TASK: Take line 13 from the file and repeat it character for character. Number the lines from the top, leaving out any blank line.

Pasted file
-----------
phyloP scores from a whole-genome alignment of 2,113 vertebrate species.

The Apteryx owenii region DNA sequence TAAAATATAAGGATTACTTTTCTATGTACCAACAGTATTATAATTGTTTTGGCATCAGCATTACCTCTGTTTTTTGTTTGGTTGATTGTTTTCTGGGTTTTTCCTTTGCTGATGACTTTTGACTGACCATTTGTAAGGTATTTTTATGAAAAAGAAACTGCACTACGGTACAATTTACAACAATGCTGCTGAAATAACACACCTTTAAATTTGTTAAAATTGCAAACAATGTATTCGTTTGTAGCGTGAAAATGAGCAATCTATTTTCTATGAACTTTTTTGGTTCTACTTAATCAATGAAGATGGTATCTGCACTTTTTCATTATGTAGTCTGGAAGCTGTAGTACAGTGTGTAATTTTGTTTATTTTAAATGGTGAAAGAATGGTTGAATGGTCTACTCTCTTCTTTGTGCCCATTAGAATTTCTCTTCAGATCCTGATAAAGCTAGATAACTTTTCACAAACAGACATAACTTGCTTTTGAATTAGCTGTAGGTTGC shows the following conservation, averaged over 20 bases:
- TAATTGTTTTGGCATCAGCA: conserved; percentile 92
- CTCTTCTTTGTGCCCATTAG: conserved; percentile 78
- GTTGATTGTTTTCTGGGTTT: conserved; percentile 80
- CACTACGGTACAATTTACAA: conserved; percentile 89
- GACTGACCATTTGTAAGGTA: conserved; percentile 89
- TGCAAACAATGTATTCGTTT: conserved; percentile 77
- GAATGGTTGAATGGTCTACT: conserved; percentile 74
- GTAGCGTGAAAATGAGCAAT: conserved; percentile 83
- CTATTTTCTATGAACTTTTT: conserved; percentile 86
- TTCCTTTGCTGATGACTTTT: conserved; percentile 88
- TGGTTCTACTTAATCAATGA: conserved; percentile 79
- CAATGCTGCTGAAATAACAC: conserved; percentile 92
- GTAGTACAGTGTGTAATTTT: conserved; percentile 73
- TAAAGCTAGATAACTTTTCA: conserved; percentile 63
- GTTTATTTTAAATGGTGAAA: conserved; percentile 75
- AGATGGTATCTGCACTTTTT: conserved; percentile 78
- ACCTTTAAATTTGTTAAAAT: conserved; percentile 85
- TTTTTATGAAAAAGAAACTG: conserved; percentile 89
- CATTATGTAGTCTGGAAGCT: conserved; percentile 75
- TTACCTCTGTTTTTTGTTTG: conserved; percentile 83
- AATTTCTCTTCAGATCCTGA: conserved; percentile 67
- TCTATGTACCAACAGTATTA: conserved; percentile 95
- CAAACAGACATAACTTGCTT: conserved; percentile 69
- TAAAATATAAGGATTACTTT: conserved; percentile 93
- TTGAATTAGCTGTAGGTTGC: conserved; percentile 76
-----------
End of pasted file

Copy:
- TGGTTCTACTTAATCAATGA: conserved; percentile 79